ABN Amro bank comes from the merger between two Dutch banks Algermene Bank Netherlands N.V. and Amsterdam Rotterdam Bank N.V. in 1991. ABN Amro's strategic focus is on consumer and commercial clients in local markets and on corporations and financial institutions in the global market. Currently it is ranked as the eighth largest bank in Europe and the thirteenth in the world. It has five Business Units world wide: Netherlands, Europe, Asia (special focus in China, India, Pakistan, Singapore and Indonesia), North America and Latin America. In 2006 it acquired Antonveneta, the ninth Italian bank according to its number of clients. In 2005 it acquired the Belgian Bank Corluy and in 2004, the Frankfurt based Bethmann and Munich based Maffei.
ABN Amro is based in the Netherlands and adheres to the Dutch Corporate Governance Code. It is listed in Amsterdam, Brussels, Paris, and New York exchanges. On March 17th 2006 it was removed from the London Stock Exchange, and announced in January 2007 that it will also delist from Euronext Brussels and Euronext Paris. It is also registered in the US Securities and Exchange Commission (SEC).
In the New York Exchange the shares are American Depositary Shares represented in American Receipts (ADR) which are equivalent to an ordinary share. On the other hand, the preference shares are listed in Euronext Amsterdam. After a study made in December 2006, 78.1% of the ordinary shares in ABN Amro Holding N.V were identified; of which institutional investors held 87.3% and retail investors held 12.7%. Benelux institutional investors owned 15% of the outstanding ordinary shares. The major holders of depositary receipts of preference shares are: ING Groep N.V. (21,29%); Aviva plc (17,48%); Fortis Utrecht N.V. (16,85%); Kempen Capital Management Ltd (15,02%); Aegon N.V. (14,33%); and Euroko B.V. (12,12%). The depositary receipts of preference shares are issued by the Trust Office (non-membership organization), who holds 100% of the outstanding preference shares, but only has 1.58% of voting power of all the issued capital.
[...] The proposal brought forward by RBS, Santander and Fortis consists in the acquisition of ABN Amro as a whole in order for it to subsequently be divided among the three banks. The consortium claims that their bid offers maximum value to shareholders because the business of their subsidiaries overlaps with that of ABN Amro in their respective markets, which means that the potential for cost cuts would be much greater than in the case of an eventual merger with Barclays, whose intention is to keep the bank intact. [...]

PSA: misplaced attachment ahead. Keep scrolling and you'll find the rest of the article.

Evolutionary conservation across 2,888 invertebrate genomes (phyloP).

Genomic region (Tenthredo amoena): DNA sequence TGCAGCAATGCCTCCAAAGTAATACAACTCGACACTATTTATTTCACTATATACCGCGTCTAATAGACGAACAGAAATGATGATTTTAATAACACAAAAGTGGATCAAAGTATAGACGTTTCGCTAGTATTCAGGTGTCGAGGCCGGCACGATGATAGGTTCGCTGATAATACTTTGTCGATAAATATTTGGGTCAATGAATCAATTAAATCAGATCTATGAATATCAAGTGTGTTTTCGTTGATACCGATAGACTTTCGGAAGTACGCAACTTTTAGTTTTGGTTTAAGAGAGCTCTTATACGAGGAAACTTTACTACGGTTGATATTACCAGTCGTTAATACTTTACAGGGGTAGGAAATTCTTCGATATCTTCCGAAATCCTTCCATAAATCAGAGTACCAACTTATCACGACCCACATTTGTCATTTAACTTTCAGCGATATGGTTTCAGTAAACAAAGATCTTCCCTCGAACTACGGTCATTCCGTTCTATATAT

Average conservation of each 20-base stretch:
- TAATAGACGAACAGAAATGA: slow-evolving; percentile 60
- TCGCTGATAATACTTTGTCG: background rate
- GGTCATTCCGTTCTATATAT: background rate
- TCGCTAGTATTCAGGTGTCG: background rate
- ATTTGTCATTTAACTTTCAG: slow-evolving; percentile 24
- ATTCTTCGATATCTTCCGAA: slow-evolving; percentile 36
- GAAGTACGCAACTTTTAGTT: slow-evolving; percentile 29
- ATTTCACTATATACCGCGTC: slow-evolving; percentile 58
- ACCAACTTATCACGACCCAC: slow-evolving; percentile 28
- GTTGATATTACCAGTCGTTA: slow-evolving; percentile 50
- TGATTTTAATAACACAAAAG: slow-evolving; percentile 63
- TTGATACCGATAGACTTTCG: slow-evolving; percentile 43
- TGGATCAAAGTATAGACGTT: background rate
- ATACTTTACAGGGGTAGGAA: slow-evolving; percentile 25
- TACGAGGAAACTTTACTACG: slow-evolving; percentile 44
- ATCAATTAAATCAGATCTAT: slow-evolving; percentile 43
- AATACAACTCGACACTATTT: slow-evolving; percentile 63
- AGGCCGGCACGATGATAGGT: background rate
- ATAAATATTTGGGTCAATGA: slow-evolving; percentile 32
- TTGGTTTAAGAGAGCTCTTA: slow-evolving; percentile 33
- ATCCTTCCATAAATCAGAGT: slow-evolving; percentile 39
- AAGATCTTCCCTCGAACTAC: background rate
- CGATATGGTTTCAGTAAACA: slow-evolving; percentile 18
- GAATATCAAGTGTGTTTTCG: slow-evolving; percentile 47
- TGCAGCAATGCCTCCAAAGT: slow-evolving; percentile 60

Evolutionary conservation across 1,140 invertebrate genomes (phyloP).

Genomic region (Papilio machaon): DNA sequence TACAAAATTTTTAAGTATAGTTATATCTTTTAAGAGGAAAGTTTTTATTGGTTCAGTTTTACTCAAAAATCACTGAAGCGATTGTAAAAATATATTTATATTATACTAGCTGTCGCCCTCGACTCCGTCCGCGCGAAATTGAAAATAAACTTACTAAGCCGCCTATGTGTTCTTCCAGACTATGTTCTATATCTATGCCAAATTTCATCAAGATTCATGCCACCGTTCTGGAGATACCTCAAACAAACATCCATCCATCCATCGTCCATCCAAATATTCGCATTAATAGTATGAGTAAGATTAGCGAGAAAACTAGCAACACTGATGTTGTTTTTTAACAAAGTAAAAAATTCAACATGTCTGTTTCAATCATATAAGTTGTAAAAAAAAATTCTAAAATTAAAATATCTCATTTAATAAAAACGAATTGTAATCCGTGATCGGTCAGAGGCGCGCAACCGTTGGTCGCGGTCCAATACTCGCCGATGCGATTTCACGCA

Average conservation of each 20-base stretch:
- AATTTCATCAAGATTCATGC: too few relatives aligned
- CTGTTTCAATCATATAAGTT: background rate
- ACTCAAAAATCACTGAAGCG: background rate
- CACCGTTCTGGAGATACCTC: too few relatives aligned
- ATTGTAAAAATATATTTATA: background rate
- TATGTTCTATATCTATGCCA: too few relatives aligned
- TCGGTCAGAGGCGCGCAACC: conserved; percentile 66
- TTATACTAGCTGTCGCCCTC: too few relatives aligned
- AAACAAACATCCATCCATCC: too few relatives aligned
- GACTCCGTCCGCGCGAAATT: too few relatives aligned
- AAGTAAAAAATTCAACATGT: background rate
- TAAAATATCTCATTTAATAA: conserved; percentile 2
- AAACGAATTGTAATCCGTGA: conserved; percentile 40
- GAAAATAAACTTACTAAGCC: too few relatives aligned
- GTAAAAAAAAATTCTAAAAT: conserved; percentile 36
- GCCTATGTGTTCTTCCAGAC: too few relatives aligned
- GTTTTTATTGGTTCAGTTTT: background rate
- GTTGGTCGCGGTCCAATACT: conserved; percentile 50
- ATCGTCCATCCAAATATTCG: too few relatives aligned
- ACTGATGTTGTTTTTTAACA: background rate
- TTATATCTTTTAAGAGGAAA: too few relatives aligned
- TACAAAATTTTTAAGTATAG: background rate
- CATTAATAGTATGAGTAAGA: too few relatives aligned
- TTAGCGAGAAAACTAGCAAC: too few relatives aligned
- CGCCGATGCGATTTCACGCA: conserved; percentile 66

[...] The bid by RBS, Santander and Fortis clearly offers the highest material benefits on the short term. However, it is up to ABN shareholders to explore where their most lucrative future lies. They must thus demand further information from both parties, particularly concerning the ability of Barclays to fully integrate all the new parts and deliver on cost synergies and how exactly the RBS consortium plans to finance its offer. Options available to Barclays For Barclays to convince ABN Amro that theirs is the most lucrative deal they may have to consider sweetening their offer. [...]
[...] RBS, Santander and Fortis actively sought a way to terminate the sale of LaSalle to Bank of America. They found out that the clauses of the acquisition contract allowed other bidders to emerge within fourteen days of the agreement. Competing bids could then be matched by the Bank of America, who would otherwise be entitled to a $200mn break-up fee. The consortium therefore came up with a strategy which consisted in making a bid on LaSalle contingent on the acquisition of the whole of ABN Amro. [...]
[...] April ABN accepts Barclays bid. The Wall Street Journal EUROPE, p Carrick Mollenkamp, Jason Singer and Edward Taylor. April RBS, other ABN bidders ponder their next move. The Wall Street Journal EUROPE, p Peter Thal Larsen, Ian Bickerton and Andrew Bolger. April RBS-led consortium launches €72bn break-up bid for ABN. The Financial Times, p Jason Singer, Carrick Mollenkamp and Edward Taylor. April RBS stirs up clash between ABN holders. The Wall Street Journal EUROPE, p Peter Thal Larsen, Ian Bickerton and Pan Kwan Yuk. [...]
[...] RBS consortium cancels meeting with ABN Amro April 25: Royal Bank, Santander and Fortis offer 72.2 bill for ABN Amro. Offer dependent on ABN Amro revoking its proposal to sell LaSalle. April 26: ABN Amro holds chaotic annual shareholder's meeting. Shareholders vote in favour of a break up. banks” notify the supervisory and managing boards of ABN Amro of their intention to make a public offer for 100 per cent of" ABN shares. Attempt labelled hostile. April 27: ABN Amro lifts standstill provision and grants RBS access to due diligence material but states that without a concrete proposal from the consortium they will continue to recommend Barclay's offer. [...]
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